Riddle me this – If there is no discernible reason for a puzzle room, but there is an entrance and a solution to exit it, is it worth entering?
As a universe traveling archeologist in Faraday Protocol, your goal is to figure out the purpose for the existence of a very strange space station, one with no living quarters and only switches and a whole lot of buttons.
With sharp unreal 4 graphics providing the intrigue and spooky audio facilitating the tension, you – and your Buzz Lightyear gun – have a legitimate reason to believe you might be about to embark on a galaxy expanding epic within the opening moments, with you exiting a cool space pod and walking through grassy areas and collapsible branches, but you soon come to realize that this title is more a jigsaw puzzle inside a planetarium than the Millennium falcon about to go into HyperDrive.
Settling into a first-person version of The Crystal Maze, you are confined to puzzle rooms for the vast majority of the game with every room looking like the same space-age Egyptian museum exhibit that utilizes the same five gimmicks arranged in a different order. They require patience and there are plenty of them, totaling a runtime of fewer than 6 hours if you get the hang of things quickly, but unfortunately, that is the starter, the main and the dessert all in one.
Without knowing why you are being referred to as a ‘recruit’ you are assigned these levels as ‘tests’ and each new one is progressively harder than the last, until the game decides that your sole tool is surplus to requirements, transforming you into the greatest button-pusher known to man. Pushing buttons on a controller to do so in-game to progress into yet more rooms to push yet more buttons? Just the thought of it pushes mine.
Escape these compressible item-filled buildings and the game shows its potential for a hot moment, only to be fed back into, for all intents and purposes, the exact same building. Looking at what essentially is the same room over and over makes you wish there was at least one other ship/world in which to explore, and that the puzzles themselves could have been more elaborate far sooner. Being congratulated as a recruit for each completed level makes it seem like you’re stuck in a tutorial mode – for the entire game.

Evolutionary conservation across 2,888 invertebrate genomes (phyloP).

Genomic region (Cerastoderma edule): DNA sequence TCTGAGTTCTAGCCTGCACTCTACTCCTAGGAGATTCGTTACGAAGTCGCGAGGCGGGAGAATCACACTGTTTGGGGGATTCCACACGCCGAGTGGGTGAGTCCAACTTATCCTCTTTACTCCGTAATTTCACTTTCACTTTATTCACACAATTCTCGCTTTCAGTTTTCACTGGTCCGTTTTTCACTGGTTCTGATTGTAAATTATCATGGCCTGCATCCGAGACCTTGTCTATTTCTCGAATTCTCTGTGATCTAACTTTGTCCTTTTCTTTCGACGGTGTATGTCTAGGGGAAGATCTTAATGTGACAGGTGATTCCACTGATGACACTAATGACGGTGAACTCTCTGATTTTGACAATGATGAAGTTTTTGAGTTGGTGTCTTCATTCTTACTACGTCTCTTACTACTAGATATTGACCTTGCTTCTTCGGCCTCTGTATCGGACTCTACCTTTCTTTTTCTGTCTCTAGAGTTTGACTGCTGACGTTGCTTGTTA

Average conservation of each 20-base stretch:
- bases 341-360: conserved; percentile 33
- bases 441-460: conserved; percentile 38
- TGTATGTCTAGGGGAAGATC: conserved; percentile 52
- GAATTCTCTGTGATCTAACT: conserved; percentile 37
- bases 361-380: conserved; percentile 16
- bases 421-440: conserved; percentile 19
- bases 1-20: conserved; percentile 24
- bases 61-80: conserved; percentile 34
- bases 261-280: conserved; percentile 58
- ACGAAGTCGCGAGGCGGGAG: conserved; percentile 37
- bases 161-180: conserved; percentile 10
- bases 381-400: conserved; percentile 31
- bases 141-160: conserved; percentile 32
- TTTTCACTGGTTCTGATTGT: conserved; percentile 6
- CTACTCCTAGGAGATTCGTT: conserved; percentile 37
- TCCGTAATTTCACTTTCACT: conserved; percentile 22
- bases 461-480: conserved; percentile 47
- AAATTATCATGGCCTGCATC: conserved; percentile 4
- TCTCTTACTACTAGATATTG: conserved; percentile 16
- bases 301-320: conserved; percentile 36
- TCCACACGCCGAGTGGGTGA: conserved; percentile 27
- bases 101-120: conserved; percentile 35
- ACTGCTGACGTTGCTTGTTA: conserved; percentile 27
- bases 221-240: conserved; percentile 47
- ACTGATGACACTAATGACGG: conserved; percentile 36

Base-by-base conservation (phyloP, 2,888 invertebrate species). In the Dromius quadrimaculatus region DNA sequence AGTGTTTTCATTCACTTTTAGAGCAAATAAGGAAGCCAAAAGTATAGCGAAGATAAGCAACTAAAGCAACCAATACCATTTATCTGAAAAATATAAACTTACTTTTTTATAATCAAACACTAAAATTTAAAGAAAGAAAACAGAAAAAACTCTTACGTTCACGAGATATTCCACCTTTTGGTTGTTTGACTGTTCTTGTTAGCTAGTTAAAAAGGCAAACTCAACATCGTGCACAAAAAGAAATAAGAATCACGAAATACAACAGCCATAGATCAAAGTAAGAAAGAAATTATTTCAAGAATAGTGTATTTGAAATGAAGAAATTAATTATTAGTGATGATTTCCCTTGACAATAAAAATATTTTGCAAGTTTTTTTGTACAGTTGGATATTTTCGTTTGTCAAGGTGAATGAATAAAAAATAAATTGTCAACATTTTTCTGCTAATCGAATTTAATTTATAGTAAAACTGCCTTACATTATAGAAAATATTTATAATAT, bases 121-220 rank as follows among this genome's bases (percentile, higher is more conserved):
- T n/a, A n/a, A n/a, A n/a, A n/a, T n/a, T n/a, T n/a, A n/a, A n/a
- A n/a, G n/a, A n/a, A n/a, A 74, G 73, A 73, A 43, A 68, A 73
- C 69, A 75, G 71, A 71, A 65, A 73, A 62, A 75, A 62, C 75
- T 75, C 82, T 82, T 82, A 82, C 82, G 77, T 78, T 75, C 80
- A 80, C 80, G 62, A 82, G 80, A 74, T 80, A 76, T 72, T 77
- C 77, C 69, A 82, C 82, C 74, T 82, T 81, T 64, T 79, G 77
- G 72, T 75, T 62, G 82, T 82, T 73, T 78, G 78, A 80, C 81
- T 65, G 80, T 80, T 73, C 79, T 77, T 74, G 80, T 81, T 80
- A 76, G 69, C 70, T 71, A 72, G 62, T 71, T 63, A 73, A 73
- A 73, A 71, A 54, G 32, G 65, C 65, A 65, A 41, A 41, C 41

There is a sprinkling of a story here, a seedling that explodes into a redwood in the game’s final moments, but like the joy of the puzzles, it loses its ebb early on and by the time it offers something worth experiencing, its almost too little too late.
With the restricted gameplay on a loop from start to finish, the game never really lets loose until the exciting flurry of a story at the end, but – puzzle-lovers rejoice! – this will more than suffice if you’re just looking for a puzzle game with a space-age twist. Personally, I can only enjoy my Rubiks cubes if their existence are justified in a detailed world full of context, otherwise, it feels like I’m disappointing my overbearingly underdeveloped attention span that wants full immersion from an in-game world.
Longevity is also not another of the game’s strengths with nothing extra offered in terms of recordable times or extra challenges, so there’s little pick-up and play value and – apart from the ending which gives you two options to choose from – there’s little reason for an entire second playthrough.
‘A puzzle game with nice visuals and an intriguing but underdeveloped story’, would fit the description of many a title in this genre, and in that sense, this title blends right in with the crowd, but as someone who can love even the worst of stories, the effort is more important than the execution and it’s, therefore, a shame that not enough of one was made to make Faraday Protocol more of a well-rounded offering. Having said that, the story is worth your time assuming you have the patience to stick with the puzzles through to the end.